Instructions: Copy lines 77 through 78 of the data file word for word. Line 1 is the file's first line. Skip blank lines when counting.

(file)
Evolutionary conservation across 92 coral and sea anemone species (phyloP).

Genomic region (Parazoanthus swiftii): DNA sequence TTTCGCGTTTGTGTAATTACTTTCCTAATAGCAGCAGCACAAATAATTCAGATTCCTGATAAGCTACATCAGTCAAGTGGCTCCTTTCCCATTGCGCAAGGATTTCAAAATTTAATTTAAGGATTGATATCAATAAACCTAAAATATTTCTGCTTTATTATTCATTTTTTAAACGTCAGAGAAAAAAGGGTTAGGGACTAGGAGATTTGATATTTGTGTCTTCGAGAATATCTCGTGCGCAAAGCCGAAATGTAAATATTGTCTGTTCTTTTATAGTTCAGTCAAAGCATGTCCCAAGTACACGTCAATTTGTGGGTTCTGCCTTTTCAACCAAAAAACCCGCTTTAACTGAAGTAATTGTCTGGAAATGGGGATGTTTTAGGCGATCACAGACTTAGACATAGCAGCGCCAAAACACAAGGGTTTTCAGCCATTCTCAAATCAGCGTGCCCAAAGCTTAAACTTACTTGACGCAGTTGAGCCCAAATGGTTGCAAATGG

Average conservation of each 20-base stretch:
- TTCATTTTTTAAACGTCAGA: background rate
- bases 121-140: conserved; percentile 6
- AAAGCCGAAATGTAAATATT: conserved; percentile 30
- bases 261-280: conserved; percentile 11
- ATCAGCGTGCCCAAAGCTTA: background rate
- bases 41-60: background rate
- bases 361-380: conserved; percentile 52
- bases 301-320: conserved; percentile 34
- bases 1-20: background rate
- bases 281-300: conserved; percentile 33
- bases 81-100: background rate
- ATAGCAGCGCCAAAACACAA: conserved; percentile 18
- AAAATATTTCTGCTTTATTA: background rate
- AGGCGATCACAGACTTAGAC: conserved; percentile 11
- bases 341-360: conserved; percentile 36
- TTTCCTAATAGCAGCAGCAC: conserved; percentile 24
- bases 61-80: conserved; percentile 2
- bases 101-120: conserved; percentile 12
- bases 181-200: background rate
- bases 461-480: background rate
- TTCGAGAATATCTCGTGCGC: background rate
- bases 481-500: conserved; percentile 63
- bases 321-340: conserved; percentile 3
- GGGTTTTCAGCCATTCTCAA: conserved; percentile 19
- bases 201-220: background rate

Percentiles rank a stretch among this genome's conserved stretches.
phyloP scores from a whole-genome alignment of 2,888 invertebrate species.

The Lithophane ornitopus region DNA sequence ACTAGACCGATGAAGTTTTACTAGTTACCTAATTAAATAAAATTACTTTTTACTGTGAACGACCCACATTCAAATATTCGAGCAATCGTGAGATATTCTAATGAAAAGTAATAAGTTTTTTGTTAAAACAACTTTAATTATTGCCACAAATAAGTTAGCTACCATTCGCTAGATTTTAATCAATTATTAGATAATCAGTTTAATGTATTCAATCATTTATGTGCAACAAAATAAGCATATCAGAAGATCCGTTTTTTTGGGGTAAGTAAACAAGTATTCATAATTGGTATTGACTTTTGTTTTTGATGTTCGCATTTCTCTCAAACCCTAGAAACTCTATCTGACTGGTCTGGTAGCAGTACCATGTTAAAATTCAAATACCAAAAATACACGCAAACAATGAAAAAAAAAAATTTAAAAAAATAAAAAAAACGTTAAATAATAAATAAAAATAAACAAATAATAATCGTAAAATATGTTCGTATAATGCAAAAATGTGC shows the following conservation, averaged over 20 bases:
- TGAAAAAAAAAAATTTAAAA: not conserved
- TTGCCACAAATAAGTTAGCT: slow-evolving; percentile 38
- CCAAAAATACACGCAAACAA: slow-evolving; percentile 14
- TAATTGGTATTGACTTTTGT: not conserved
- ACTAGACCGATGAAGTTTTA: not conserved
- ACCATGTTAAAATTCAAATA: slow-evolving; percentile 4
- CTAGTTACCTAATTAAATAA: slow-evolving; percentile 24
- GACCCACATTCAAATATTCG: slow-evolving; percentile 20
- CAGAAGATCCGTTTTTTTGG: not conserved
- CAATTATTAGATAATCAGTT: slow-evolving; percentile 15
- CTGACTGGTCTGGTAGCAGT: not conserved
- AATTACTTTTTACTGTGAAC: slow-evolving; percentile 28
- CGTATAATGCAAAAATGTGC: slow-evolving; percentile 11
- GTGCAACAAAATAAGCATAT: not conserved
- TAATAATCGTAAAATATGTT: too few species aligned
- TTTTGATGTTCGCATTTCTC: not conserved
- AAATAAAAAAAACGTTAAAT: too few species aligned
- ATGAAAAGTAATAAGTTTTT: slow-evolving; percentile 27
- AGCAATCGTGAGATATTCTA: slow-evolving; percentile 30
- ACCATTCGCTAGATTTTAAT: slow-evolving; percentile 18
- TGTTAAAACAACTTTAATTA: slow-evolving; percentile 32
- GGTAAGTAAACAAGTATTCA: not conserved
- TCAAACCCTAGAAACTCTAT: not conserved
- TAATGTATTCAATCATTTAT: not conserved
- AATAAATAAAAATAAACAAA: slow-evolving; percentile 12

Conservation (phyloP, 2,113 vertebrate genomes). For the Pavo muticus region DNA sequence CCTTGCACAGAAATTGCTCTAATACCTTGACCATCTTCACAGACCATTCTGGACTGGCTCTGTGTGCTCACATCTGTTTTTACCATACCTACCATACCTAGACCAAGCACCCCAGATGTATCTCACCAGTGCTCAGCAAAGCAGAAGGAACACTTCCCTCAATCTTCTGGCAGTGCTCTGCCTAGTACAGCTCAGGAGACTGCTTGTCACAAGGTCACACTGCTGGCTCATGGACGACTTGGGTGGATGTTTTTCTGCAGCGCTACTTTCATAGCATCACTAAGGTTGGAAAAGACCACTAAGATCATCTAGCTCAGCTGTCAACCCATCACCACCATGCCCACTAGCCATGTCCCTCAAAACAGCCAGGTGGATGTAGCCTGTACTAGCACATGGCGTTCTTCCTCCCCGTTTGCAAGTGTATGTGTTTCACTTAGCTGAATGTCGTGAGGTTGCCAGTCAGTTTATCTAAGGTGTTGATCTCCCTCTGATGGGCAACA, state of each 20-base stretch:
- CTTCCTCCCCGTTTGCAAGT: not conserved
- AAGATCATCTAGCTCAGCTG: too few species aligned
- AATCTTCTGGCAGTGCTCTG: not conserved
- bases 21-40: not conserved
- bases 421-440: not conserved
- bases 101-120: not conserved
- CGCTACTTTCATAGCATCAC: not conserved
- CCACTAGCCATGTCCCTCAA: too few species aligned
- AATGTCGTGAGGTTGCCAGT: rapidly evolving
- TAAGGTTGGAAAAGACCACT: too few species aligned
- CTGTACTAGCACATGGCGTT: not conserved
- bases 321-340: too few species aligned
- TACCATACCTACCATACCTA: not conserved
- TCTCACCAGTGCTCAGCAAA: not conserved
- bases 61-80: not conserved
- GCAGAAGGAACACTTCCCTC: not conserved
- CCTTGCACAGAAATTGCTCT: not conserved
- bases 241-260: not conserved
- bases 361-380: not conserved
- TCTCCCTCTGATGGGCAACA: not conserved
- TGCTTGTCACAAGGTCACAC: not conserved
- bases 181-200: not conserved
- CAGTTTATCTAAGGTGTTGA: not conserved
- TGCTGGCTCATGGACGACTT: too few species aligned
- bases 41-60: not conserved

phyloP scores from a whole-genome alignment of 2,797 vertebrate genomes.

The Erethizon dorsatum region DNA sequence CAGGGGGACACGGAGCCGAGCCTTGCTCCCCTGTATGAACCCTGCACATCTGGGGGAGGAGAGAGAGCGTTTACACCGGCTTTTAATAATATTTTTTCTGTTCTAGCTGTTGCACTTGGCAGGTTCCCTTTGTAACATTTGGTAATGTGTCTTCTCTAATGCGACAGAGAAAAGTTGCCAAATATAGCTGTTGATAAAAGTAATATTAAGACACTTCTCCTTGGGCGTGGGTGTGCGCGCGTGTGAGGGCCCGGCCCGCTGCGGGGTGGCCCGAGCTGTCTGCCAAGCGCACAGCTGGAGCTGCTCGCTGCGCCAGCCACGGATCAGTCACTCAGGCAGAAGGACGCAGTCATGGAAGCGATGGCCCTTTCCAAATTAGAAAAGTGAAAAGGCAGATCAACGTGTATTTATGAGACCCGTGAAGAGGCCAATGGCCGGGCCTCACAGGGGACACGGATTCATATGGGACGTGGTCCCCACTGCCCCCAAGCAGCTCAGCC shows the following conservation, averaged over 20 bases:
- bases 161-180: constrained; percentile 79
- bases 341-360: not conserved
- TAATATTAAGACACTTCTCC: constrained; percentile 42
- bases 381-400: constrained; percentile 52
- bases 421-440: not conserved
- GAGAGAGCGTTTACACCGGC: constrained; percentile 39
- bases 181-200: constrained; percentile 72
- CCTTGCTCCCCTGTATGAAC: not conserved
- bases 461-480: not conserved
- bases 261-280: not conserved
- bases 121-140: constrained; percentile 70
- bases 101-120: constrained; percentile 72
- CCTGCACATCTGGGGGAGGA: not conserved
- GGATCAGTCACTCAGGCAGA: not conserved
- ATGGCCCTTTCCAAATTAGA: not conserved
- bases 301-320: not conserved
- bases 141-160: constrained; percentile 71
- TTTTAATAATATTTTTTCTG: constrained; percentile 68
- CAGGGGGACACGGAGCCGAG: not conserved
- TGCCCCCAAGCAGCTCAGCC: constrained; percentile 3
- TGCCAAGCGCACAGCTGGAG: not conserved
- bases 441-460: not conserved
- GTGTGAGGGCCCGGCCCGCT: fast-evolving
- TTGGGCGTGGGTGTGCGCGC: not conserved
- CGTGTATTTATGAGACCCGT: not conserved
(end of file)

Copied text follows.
- TCTCCCTCTGATGGGCAACA: not conserved
- TGCTTGTCACAAGGTCACAC: not conserved